Suspect in French killing confesses to beheading
Salhi also gives details about circumstances surrounding killing
A man supposed to be the suspect who has been held over an attack against a gas company site is escorted by police officers during investigations in Saint-Priest, near Lyon, France, on Sunday. — Reuters
Paris — The man suspected of decapitating his boss in an attack on a gas factory in France has confessed to the grisly crime, sources close to the investigation said on Sunday.
Yassin Salhi, 35, “has also given details about the circumstances” surrounding the killing, according to the sources, who said he would be transferred to Paris for further questioning later on Sunday by anti-terrorist police.
Salhi’s confession came after it emerged the married father-of-three sent a gruesome selfie photo of himself and the severed head to a WhatsApp number in Canada. Investigators have warned however that it could be a relay number and the intended recipient could be anywhere in the world.
After several hours of silence, Salhi has begun to open up to investigators about the assault.
On Friday morning, Salhi rammed his van into the US-owned Air Products factory near France’s second city of Lyon in what President Francois Hollande said was a “terrorist” attack designed to blow up the whole building.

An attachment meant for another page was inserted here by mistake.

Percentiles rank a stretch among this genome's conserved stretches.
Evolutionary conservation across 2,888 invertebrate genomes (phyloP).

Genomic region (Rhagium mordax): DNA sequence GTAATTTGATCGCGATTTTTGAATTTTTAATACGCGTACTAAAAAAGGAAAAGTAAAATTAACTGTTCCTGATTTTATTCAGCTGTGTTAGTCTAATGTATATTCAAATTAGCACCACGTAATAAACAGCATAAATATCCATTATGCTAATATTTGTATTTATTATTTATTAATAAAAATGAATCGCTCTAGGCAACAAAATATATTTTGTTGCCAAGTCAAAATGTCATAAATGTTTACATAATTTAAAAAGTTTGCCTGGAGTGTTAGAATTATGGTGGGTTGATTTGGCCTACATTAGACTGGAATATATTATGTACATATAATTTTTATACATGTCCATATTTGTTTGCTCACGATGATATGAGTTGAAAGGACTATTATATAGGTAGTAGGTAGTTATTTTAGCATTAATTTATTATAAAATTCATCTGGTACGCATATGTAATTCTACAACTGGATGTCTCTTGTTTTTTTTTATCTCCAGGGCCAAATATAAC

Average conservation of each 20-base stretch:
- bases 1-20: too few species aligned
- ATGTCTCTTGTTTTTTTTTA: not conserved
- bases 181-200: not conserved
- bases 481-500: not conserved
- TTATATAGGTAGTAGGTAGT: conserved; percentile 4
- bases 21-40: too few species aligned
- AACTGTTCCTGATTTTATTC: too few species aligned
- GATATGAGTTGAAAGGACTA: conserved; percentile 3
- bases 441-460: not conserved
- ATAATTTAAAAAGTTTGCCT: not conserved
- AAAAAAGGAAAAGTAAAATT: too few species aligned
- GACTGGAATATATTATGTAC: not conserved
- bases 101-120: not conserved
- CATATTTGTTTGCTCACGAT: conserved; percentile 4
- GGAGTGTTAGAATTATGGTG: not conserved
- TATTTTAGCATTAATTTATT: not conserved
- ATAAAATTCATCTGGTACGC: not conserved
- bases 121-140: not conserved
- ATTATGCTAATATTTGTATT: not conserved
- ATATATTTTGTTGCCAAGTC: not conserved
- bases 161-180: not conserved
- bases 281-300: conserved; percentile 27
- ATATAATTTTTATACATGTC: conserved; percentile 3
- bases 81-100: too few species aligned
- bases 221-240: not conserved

He was overpowered by a firefighter as he was trying to prise open a bottle of acetone in an apparent suicidal bid to destroy the factory.
Police then made the grisly discovery of the severed head of Salhi’s boss, 54-year-old Herve Cornara, lashed to the gates of the factory near two flags on which were written the Muslim profession of faith.
Prime Minister Manuel Valls repeated that the world was engaged in a “war against terrorism”.
“We cannot lose this war because it’s fundamentally a war of civilisation. It’s our society, our civilisation that we are defending,” Valls told iTELE rolling news channel.
It’s not a question of whether there will be another attack, but “when” and “where”, stressed Valls.
Sources close to the investigation said that Salhi was radicalised more than a decade ago after contact with Muslim convert Frederic Jean Salvi — known as “Ali” — who is suspected of preparing attacks in Indonesia with Al Qaeda militants.
An autopsy on the victim has proved inconclusive, with experts unable to determine whether he was killed before being beheaded or decapitated alive.
Anti-terrorist authorities have identified 473 people who have left France to fight in Iraq or Syria and Valls said 1,800 people in France were “linked” in some way to the militants cause.
Around 200 people in the town of Saint-Quentin-Fallavier — where the attack took place — staged a minute’s silence in the victim’s honour followed by a rousing and spontaneous rendition of the French national anthem.
A woman, wearing the Muslim headscarf, said she was “unable to speak” when she heard the news.
“These acts have got nothing to do with religion. Holy Prophet Muhammad (peace be upon him) never said to kill innocent people,” raged the woman.
Trying to find the words to explain the killing to her four-year-old son, she said: “There are naughty people who have done bad things. The police will put them in prison to punish them for their silly, silly actions.”